Source:

Nursing2015

June 2007, Volume 37 Number 6 , p 8 - 8 [FREE]

Author

  • MARSHA HUNTER SMITH RN, BSN

Abstract

 

I'm writing about using a nicotine patch to treat an adolescent patient ("Smoking Cessation: All Patched Up," Advice, p.r.n., March 2007).* A reader questioned whether it was legal or ethical to use a nicotine patch for a 15-year-old patient, who can't legally buy cigarettes. I agree with your advice.

 

The Joint Commission requires that all hospital facilities be smoke-free. An adolescent who's suddenly cut off from her cigarettes will go through withdrawal, just as an adult would. Using a nicotine patch lets her focus on emotional and treatment issues without the distraction of withdrawal.

 

Use of nicotine patches is fairly standard in both psychiatric and addiction treatment facilities. These are highly controlled environments where the patient wouldn't have access to tobacco. The patch's strength is gradually decreased during the stay and is discontinued before the patient's discharge.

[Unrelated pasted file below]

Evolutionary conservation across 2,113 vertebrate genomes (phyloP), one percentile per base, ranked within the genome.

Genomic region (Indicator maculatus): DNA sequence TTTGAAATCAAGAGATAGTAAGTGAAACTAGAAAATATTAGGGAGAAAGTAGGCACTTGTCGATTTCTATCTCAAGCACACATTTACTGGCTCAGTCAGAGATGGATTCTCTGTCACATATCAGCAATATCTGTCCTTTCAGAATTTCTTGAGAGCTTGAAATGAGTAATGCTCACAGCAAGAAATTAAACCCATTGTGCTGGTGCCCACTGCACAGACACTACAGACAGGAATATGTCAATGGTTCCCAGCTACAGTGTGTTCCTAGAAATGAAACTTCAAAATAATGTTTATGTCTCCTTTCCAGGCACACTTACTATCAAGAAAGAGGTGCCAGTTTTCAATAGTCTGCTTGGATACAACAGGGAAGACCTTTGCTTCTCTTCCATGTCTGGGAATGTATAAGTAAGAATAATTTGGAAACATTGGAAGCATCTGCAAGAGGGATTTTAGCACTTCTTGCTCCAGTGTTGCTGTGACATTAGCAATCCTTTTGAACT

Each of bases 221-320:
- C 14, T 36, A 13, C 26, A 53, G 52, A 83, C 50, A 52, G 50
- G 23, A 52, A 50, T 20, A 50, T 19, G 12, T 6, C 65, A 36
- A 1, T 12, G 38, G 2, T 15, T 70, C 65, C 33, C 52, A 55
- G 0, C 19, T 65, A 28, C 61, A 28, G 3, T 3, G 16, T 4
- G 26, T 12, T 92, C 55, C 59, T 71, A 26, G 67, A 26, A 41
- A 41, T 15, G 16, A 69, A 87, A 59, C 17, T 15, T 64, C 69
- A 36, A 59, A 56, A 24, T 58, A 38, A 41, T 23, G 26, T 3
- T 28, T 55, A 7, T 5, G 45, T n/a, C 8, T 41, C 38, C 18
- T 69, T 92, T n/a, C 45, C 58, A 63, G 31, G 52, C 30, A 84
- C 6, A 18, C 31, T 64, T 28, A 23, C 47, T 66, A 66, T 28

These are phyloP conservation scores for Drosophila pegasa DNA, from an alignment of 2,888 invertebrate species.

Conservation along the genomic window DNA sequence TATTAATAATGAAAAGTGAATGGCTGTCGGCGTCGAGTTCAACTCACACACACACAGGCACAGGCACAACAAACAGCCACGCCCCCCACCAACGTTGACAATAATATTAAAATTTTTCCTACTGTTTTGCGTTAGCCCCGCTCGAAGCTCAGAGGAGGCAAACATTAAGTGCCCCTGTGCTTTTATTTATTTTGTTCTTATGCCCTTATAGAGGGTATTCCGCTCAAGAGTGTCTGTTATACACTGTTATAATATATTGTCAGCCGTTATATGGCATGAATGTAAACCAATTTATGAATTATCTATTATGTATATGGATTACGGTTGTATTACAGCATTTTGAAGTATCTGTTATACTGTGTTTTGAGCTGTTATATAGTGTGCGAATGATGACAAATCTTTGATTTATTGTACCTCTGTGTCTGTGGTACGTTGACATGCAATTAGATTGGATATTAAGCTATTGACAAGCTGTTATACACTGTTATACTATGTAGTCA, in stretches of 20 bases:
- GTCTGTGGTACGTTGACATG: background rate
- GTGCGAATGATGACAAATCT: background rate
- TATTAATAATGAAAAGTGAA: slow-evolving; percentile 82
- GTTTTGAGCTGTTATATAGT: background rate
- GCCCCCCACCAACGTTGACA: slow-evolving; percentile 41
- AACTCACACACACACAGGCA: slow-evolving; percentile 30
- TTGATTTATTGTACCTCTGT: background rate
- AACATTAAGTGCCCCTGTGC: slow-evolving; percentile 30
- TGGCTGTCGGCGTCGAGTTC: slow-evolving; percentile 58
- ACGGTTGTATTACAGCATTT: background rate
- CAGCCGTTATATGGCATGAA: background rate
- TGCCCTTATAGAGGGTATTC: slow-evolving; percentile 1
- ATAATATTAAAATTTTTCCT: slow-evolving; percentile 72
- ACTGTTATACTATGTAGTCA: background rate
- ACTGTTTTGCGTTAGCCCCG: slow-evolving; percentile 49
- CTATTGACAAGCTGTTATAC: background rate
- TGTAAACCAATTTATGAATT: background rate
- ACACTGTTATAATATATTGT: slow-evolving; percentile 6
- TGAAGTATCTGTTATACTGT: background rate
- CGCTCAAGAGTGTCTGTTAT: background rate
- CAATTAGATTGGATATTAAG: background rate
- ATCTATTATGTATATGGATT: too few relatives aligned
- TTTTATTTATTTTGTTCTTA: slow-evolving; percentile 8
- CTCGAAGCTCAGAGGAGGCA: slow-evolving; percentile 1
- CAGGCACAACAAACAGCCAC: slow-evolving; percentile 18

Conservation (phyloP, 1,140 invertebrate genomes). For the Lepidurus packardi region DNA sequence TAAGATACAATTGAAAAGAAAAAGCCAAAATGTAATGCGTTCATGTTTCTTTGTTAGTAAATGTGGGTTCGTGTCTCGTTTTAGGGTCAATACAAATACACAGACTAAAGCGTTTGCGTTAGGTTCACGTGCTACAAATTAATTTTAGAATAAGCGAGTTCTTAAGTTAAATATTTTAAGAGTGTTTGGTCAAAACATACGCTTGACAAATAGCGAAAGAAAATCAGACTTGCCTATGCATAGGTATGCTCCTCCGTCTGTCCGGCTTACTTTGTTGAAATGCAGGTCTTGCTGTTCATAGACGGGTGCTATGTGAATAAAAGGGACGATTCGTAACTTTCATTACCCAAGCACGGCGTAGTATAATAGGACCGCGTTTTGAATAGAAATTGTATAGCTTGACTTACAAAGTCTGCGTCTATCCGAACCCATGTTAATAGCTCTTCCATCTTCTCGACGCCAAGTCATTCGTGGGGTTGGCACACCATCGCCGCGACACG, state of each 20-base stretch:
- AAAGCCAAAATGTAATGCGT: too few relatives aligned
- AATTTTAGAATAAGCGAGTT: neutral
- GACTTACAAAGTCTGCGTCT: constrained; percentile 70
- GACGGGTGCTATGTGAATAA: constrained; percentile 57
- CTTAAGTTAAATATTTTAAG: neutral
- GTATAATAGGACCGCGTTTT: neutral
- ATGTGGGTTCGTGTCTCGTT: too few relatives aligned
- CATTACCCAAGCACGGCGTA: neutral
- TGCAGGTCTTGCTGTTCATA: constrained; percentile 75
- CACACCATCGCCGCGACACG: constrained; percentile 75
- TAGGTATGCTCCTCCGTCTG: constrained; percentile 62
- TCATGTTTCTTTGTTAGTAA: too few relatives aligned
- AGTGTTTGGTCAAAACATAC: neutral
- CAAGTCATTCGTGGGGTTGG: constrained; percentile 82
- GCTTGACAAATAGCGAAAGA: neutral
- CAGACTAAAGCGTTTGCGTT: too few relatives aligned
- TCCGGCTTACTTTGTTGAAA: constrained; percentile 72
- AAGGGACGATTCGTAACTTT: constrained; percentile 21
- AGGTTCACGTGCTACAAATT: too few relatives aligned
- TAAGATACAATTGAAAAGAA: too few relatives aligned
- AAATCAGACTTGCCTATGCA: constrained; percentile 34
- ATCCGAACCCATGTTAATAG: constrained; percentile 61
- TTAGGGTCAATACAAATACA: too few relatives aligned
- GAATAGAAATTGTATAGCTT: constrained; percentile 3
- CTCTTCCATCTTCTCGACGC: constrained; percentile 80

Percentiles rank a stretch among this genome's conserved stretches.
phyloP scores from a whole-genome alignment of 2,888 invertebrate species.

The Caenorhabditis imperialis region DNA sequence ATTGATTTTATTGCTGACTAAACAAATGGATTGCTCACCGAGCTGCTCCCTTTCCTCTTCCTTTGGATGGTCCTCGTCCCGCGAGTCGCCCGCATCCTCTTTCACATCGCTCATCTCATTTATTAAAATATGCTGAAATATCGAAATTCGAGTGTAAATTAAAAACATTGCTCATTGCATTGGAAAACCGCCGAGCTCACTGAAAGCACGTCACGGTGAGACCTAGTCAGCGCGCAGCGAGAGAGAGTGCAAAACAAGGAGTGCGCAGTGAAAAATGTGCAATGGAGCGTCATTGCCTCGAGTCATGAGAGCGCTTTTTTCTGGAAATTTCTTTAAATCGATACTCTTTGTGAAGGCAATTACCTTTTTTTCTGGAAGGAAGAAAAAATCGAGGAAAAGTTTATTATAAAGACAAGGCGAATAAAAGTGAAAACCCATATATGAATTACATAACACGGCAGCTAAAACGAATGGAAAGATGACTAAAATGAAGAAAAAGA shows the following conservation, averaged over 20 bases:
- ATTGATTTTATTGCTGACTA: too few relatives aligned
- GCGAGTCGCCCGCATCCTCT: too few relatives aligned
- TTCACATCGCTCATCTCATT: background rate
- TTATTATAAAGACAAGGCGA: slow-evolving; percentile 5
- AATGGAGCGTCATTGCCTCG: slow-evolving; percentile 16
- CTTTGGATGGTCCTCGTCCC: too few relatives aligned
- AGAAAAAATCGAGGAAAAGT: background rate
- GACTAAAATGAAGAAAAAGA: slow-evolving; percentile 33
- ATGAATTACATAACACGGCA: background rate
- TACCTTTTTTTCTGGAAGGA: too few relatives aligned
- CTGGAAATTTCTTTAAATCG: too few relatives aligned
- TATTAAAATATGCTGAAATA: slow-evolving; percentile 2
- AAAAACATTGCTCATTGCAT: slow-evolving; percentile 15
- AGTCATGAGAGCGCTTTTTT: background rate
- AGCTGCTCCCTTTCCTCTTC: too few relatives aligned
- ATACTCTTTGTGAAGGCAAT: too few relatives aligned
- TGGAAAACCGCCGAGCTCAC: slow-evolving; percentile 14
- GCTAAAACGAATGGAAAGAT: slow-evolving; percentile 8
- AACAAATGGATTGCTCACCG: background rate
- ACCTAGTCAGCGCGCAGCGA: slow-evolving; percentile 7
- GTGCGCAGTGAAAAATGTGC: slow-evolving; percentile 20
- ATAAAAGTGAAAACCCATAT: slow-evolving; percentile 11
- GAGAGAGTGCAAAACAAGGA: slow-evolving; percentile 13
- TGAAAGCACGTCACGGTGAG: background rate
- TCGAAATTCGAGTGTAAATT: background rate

MARSHA HUNTER SMITH, RN, BSN

 

Bellaire, Tex.

 

* Individual subscribers can access this article free online at http://www.nursing2007.com. [Context Link]

I'm writing about using a nicotine patch to treat an adolescent patient ("Smoking Cessation: All Patched Up," Advice, p.r.n., March 2007).* A reader questioned whether it was legal or ethical to use a nicotine patch for a 15-year-old patient, who can't legally buy cigarettes. I agree with your advice.

The Joint Commission requires that all hospital facilities be smoke-free. An adolescent who's suddenly cut off from her cigarettes will go through withdrawal, just as an adult would. Using a nicotine patch lets her focus on emotional and treatment issues without the distraction of withdrawal.

Use of nicotine patches is fairly standard in both psychiatric and addiction treatment facilities. These are highly controlled environments where the patient wouldn't have access to tobacco. The patch's strength is gradually decreased during the stay and is discontinued before the patient's discharge.

MARSHA HUNTER SMITH, RN, BSN

Bellaire, Tex.

* Individual subscribers can access this article free online at http://www.nursing2007.com. [Context Link]